Traditionally in BigCos, teams receive a large budget for the full project up front, but this budget is allocated before the idea is even proven to be one that should go to market.
In contrast, startups’ budgets only grow as their idea has less risk and gains more traction. Startup teams are hustling to de-risk their idea and make it as viable as it can be every step of the way in order to get more funding. They’re operating with an incredible amount of ownership and urgency.
How do you accelerate investment as you gain confidence in the idea through validated learning, and therefore, only invest larger budgets in high viability ideas? How do BigCos unlock that sort of behavior and mindset? What else needs to be true to in order for BigCo teams to do so?
Many BigCo teams are leveraging Lean Startup to begin to solve for this, but when leveraged in the traditional funding setting, it is like you’re applying the scientific method without urgency or incentivization. This is where metered funding starts to come in.
“We need to realize that the goals of scientists and entrepreneurs are not the same. The pursuit of raw knowledge is a scientific pursuit. In that realm, learning is truly the measure of progress. But entrepreneurship is goal driven. Empirical learning is a part, but not all, of the final goal: to build a repeatable and scalable business model before running out of resources. While empirical learning is a key part of that process, unless you can quickly turn that learning into measurable business results, you are just accumulating trivia.” – Ash Maurya, Scaling Lean
Metered funding mimics the way that many startups receive funding from Venture Capitalists, driving teams to prove the desirability, viability, and feasibility of their ideas over time, and only awarding funding accordingly. It is a mindset
The idea of Lean Startup and conducting rapid testing and iteration loops in isolation is helpful to BigCos. But that alone—without changing the incentivization structure and the way that funding is allocated—isn’t as effective as bringing metered funding online to drive deeper behavior change.
With traditional funding, teams and projects are typically funded with an allocated budget for a set period of time (usually annually). With metered funding, ideas are allocated funding over a series of rounds and are based on goals and milestones. The benefit of metered funding is that in the earlier rounds, funding is learning-based, and in the later rounds, funding is growth-based.
Many teams leverage “growth boards” in tandem with metered funding. A growth board is a dedicated team of decision influencers that help make quick, clear decisions on projects. The combination of a growth board and utilizing metered funding allows teams to quickly learn on ideas and make the pivot, perish, persevere decisions.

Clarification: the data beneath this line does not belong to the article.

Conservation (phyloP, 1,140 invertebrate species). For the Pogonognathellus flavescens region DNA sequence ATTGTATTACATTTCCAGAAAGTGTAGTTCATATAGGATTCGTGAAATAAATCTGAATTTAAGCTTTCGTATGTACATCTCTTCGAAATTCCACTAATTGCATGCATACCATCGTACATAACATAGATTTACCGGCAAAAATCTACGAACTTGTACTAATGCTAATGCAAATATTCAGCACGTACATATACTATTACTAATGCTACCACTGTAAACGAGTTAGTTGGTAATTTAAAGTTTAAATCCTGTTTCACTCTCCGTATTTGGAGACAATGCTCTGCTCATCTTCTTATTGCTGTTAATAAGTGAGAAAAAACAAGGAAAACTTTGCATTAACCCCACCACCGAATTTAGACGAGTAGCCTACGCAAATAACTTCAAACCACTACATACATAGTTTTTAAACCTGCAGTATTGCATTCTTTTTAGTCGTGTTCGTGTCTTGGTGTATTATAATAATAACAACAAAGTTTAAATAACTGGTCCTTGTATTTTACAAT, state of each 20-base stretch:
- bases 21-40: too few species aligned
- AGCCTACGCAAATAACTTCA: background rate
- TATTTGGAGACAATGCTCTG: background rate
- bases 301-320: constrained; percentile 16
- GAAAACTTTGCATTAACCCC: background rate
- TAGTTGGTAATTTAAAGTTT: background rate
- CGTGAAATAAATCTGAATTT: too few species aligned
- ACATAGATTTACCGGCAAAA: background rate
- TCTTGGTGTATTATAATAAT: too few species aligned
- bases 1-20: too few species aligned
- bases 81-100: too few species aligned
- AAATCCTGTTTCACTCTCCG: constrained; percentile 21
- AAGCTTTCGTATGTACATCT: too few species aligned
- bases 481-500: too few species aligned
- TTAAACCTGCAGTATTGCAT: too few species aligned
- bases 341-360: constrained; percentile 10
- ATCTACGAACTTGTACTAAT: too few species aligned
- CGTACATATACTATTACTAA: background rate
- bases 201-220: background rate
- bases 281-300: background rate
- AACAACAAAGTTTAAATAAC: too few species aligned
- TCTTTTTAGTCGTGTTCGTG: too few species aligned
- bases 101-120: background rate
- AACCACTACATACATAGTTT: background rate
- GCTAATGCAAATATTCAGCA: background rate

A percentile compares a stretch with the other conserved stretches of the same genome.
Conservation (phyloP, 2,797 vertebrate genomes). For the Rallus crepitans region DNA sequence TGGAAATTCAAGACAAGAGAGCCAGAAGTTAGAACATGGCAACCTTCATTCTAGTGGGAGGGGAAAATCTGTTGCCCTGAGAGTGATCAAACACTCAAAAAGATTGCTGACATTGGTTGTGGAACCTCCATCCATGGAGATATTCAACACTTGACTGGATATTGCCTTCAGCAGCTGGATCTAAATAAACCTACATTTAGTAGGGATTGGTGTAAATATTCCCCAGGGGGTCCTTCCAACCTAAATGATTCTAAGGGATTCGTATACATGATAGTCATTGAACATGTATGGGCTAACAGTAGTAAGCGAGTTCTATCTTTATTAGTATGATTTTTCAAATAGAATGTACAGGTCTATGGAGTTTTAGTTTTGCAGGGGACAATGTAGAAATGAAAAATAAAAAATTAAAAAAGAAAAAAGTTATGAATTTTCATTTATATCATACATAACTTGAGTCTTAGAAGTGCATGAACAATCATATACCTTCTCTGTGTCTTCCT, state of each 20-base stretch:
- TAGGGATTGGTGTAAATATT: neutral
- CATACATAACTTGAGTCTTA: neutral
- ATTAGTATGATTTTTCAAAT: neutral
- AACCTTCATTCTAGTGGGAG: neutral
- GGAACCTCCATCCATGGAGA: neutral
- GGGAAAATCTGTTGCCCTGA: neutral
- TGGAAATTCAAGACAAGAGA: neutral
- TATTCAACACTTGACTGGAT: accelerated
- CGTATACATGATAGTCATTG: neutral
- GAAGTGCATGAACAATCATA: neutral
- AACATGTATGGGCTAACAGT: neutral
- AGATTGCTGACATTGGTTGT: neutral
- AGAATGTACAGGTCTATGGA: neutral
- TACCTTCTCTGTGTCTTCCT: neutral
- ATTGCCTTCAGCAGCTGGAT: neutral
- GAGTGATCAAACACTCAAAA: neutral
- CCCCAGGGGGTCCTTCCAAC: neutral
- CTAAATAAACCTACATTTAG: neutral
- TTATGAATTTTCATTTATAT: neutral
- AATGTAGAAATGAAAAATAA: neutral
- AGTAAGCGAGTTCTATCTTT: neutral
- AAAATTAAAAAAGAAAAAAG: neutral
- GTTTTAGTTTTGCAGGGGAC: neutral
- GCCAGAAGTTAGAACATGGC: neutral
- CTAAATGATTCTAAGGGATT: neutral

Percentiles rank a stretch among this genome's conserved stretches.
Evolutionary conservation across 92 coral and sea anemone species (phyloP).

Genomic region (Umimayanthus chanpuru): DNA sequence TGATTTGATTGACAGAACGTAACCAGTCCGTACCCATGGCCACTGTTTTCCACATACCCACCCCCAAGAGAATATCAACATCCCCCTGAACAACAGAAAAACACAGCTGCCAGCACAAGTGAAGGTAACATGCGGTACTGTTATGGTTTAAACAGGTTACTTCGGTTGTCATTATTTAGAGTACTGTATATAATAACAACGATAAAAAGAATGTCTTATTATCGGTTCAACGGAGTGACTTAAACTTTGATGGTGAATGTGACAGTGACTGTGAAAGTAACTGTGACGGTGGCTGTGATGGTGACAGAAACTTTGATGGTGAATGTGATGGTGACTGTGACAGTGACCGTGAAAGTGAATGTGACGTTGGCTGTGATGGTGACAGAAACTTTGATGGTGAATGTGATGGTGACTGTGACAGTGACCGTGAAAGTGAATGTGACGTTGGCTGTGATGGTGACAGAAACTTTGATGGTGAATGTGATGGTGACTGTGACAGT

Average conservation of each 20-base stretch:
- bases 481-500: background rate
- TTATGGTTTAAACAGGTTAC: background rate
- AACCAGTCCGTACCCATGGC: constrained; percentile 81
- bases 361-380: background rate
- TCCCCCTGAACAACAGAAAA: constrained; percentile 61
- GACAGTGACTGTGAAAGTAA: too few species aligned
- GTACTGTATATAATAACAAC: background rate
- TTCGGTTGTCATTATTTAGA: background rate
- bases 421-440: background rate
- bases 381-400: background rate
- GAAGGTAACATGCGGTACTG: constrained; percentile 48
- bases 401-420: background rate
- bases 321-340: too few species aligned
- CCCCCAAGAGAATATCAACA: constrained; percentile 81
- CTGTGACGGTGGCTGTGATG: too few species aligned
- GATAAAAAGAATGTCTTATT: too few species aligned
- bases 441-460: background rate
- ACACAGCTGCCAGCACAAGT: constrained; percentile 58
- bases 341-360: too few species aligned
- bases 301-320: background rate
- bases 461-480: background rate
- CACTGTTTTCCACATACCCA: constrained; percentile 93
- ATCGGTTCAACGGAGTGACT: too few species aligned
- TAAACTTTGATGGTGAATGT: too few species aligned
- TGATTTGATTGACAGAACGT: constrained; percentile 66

We heard a few examples of BigCos actioning metered funding at the 2018 Lean Startup Conference:
Zappos gives teams small budgets to go try things; they earn the right to go build out the ideas more if they can show early progress.
Haier has 4,000 mini teams that each get their own P&L; the teams earn funding by showing evidence through experiments over time.
Handelsbanken’s decentralized banks each have freedom to go do their own experiments, earn more funding.
Buurtzorg Netherlands has 14,000 nurses organized in teams with the autonomy to figure out care for their patients and decide what’s most effective resulting in beating their competitors on every metric.
In The Startup Way, Eric Ries emphasizes a variety of benefits for this model, some of which include lowered political burdens for the teams and a focus on asking, “What do I have to provably learn in order to unlock more funding?”
“Innovation without constraints is no blessing – startup mortality rates are unusually high for overfunded projects, with many infamous examples.” – Eric Ries, The Startup Way
But in his closing remarks at Lean Startup Conference 2018, Ries commented on the common pitfalls that teams run into when implementing. He shared his observation on how even when teams want to use these approaches, they can’t help but go from a small budget to full scale, instead of truly allowing validated learning to drive investment decisions across the portfolio.
We highly recommend that teams adopt metered funding, but NOT in isolation. Metered funding alone won’t likely cause org behavioral change all on its own, but in tandem with other things like growth boards, dedicated project teams, and evolving mindsets and leadership tactics, change can happen. To fully maximize an approach like metered funding, teams need to unlock hustle: fully embracing the key entrepreneurial skills and mindsets required to truly activate the power of Lean Innovation capability within their organizations.
Still, if teams can’t yet implement any of these changes, first, a mindset shift is key.
Teams can begin by mentally treating their budgets like this at various stages of initiative development, which helps step out of the traditional model and into systematically de-risking ideas with bigger and bigger audiences and higher prototype fidelity.
Leaders too can begin acting more like they are on growth boards rather than directing the project. They can coach to enable learning and decisions, asking questions like, “What have you learned, and what else do you need to learn?”